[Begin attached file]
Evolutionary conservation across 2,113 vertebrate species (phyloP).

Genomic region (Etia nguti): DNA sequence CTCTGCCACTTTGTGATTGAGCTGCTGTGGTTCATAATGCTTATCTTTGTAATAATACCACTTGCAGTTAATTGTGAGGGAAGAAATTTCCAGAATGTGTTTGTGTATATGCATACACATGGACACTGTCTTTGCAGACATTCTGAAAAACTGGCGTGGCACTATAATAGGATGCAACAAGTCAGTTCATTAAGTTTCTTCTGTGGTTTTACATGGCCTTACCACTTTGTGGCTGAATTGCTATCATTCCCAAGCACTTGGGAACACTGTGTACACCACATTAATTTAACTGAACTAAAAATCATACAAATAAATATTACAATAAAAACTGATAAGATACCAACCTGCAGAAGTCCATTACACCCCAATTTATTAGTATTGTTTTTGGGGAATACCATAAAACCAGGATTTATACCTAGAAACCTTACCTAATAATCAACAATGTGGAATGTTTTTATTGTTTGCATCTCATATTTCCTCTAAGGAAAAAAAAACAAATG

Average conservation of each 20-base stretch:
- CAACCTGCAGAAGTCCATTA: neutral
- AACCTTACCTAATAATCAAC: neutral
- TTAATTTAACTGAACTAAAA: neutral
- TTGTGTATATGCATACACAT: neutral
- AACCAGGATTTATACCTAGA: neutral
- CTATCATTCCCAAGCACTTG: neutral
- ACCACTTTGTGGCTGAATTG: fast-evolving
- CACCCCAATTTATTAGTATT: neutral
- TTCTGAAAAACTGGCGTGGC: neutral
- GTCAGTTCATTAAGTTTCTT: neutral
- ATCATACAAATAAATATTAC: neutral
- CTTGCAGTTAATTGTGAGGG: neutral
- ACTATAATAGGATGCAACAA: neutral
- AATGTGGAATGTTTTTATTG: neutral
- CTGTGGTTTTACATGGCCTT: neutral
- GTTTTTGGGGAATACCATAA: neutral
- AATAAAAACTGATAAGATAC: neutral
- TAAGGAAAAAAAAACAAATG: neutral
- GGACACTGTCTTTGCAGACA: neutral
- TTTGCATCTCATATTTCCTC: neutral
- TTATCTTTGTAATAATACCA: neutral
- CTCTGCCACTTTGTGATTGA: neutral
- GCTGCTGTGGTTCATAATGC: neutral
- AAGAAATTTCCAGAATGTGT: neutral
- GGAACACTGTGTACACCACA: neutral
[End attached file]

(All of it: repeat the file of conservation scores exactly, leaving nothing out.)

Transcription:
Evolutionary conservation across 2,113 vertebrate species (phyloP).

Genomic region (Etia nguti): DNA sequence CTCTGCCACTTTGTGATTGAGCTGCTGTGGTTCATAATGCTTATCTTTGTAATAATACCACTTGCAGTTAATTGTGAGGGAAGAAATTTCCAGAATGTGTTTGTGTATATGCATACACATGGACACTGTCTTTGCAGACATTCTGAAAAACTGGCGTGGCACTATAATAGGATGCAACAAGTCAGTTCATTAAGTTTCTTCTGTGGTTTTACATGGCCTTACCACTTTGTGGCTGAATTGCTATCATTCCCAAGCACTTGGGAACACTGTGTACACCACATTAATTTAACTGAACTAAAAATCATACAAATAAATATTACAATAAAAACTGATAAGATACCAACCTGCAGAAGTCCATTACACCCCAATTTATTAGTATTGTTTTTGGGGAATACCATAAAACCAGGATTTATACCTAGAAACCTTACCTAATAATCAACAATGTGGAATGTTTTTATTGTTTGCATCTCATATTTCCTCTAAGGAAAAAAAAACAAATG

Average conservation of each 20-base stretch:
- CAACCTGCAGAAGTCCATTA: neutral
- AACCTTACCTAATAATCAAC: neutral
- TTAATTTAACTGAACTAAAA: neutral
- TTGTGTATATGCATACACAT: neutral
- AACCAGGATTTATACCTAGA: neutral
- CTATCATTCCCAAGCACTTG: neutral
- ACCACTTTGTGGCTGAATTG: fast-evolving
- CACCCCAATTTATTAGTATT: neutral
- TTCTGAAAAACTGGCGTGGC: neutral
- GTCAGTTCATTAAGTTTCTT: neutral
- ATCATACAAATAAATATTAC: neutral
- CTTGCAGTTAATTGTGAGGG: neutral
- ACTATAATAGGATGCAACAA: neutral
- AATGTGGAATGTTTTTATTG: neutral
- CTGTGGTTTTACATGGCCTT: neutral
- GTTTTTGGGGAATACCATAA: neutral
- AATAAAAACTGATAAGATAC: neutral
- TAAGGAAAAAAAAACAAATG: neutral
- GGACACTGTCTTTGCAGACA: neutral
- TTTGCATCTCATATTTCCTC: neutral
- TTATCTTTGTAATAATACCA: neutral
- CTCTGCCACTTTGTGATTGA: neutral
- GCTGCTGTGGTTCATAATGC: neutral
- AAGAAATTTCCAGAATGTGT: neutral
- GGAACACTGTGTACACCACA: neutral